49ers' win over Houston again shows their tenacity

On the NFL

November 03, 1996|By Vito Stellino | Vito Stellino,SUN STAFF

It was an emotional scene in the San Francisco 49ers' locker room two weeks when owner Eddie DeBartolo presented coach George Seifert with a game ball honoring his 100th win.

As Seifert took the ball, he said, "Hey, there's nothing aside from my family in life that's more important than the 49ers. That's just the way I am. It's great for the coach to get 100 wins, right, but the thing you all want is a championship. Everything we've come together for is to win a championship."

In San Francisco, they don't talk about the first step. They don't talk about winning the division or making the playoffs.

They just talk about winning the championship. From the first day of training camp, that's the only goal.

It has been that way since Bill Walsh coached the team to its first Super Bowl in 1981.

One of these years, the law of averages is likely to catch up with the 49ers and they may actually have to do some rebuilding, but they keep putting that day off. They showed again last Sunday why they have managed to win so much.

With their first two quarterbacks, Steve Young and Elvis Grbac, ailing, they had to go with third-string quarterback Jeff Brohm on the road against a tough Houston team.

Still, they found a way to win, 10-9, in a performance that even impressed the Oilers.

"San Francisco doesn't rebuild, they reload," linebacker Micheal Barrow said. "It's not just a third-string quarterback. No matter who they put in there, they rally around that person. They always play as a team. They epitomize the team concept."

Seifert didn't like the suggestion the 49ers had stolen the game. "Did we steal this game? Hell, no," Seifert said. "I feel like we played our rear ends off in a battle to win the game. The team just kept sticking together through everything. I was proud of what we did today."

The 49ers have tended to be obscured this year by the Green Bay Packers' rise and all the Jerry Jones-Jimmy Johnson hype.

But the 49ers can't be ignored. Assuming they beat the New Orleans Saints today, they'll take a 7-2 record into next Sunday's game against the Dallas Cowboys.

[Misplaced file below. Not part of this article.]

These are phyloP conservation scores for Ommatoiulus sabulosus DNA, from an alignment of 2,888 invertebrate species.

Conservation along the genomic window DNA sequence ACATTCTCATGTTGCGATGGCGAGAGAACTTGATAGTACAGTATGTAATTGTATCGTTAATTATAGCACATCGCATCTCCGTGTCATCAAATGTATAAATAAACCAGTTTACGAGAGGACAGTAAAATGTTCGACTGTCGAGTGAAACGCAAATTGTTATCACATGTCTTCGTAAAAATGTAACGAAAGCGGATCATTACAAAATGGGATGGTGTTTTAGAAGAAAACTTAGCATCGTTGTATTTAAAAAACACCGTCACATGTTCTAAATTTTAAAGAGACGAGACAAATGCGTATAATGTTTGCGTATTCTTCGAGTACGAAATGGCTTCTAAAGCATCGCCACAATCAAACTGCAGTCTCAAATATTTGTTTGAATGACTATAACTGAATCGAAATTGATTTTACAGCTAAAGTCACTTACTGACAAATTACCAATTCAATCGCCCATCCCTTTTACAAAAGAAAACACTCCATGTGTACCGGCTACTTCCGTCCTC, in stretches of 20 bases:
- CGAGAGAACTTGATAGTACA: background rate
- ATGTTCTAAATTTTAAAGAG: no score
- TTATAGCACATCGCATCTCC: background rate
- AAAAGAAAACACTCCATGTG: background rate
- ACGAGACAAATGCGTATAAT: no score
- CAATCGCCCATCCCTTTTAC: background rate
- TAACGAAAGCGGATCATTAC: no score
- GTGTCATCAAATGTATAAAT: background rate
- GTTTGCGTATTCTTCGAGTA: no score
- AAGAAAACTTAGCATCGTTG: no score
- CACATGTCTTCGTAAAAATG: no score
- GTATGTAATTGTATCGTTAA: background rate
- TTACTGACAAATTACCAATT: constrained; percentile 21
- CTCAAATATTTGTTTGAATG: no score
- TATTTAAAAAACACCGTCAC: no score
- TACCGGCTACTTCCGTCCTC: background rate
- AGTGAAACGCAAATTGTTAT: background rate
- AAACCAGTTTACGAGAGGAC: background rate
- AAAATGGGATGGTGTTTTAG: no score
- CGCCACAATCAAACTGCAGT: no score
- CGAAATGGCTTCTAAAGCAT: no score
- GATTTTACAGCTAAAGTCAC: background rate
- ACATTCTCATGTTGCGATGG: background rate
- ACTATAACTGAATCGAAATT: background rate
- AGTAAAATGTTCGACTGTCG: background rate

The committee system

When commissioner Paul Tagliabue wants to get the owners to go along with one of his schemes, he likes to hide behind a committee. He has one of his committees approve it and then hopes the owners will rubber-stamp it.

That's how he managed to keep expansion teams out of Baltimore and St. Louis.

But the strategy didn't work last week in New Orleans. Even though the finance committee voted 6-1 to change cross ownership rules to allow owners to own teams in other sports, Tagliabue ran into so much opposition on the floor that he tabled the issue until the spring meeting in March.

The change was designed for Dolphins owner Wayne Huizenga, who agreed when he entered the league in 1994 that if the rule wasn't changed by 1996, he would either sell the Dolphins or his other two teams, the Marlins and Panthers. Now Huizenga is threatening to sue the owners if they don't change the rule.

That's usually enough to get the owners to cave in, but this time several owners figured it's time for the NFL finally to take a stand.

Tom Benson, the New Orleans Saints' owner who was the one "no" vote on the finance committee, objected strongly. So did Ralph Wilson, the owner of the Buffalo Bills.

"Everything's gone out the window," Wilson said. "It's virtually the last rule we have and we should defend it. If the rules are good enough for 75 years or whatever, why do we have to change? It's a good rule. Every time we change for expediency's sake, it causes us more trouble down the line."

Mike Brown, owner of the Cincinnati Bengals, said, "The rule makes these teams special to the people who own them. I would hate to see us lose that."

Bob Harlan, president of the community-owned Green Bay Packers, said, "I'm concerned about what it might lead to."

Ravens owner Art Modell, who said he doesn't have a strong feeling one way or the other, said there wasn't a vote because it was obvious Tagliabue didn't have 23 votes to pass it.

It remains to be seen whether enough owners will change their minds to pass it or the league will have a confrontation with Huizenga.

Modell said the only way it will pass if it only allows an owner to own more than one team in the same city.

Even if the change doesn't pass, NFL owners are already allowed to own soccer teams and Modell said he's doing research on whether it will be feasible to bring a soccer team into the new football stadium at Camden Yards.

He said it would give the new stadium more dates, but he doesn't want to do it unless the indications are it will get strong support.

The Manning Derby

The winless Atlanta Falcons are the leader at the halfway point in the Peyton Manning derby, but it won't be a surprise if the Falcons don't finish with the worst record. With two games against both St. Louis and New Orleans and one each with Cincinnati and Jacksonville left on their schedule, the Falcons figure to win at least a couple of games.

Trick or treat

Detroit quarterback Scott Mitchell defused the controversy over coach Wayne Fontes' decision to bench him in the middle of a series last week by showing up at a Halloween party Monday night dressed as Wayne Fontes.

Mitchell said he was planning to do it even before the benching.

"It actually made it better because of what happened. I just think you can't take yourself too seriously," he said.

His only concern was that fans watching the clip on TV might have thought he was drinking. He's a Mormon and doesn't drink.

"I've never tasted alcohol in my life," he said.

Pub Date: 11/03/96

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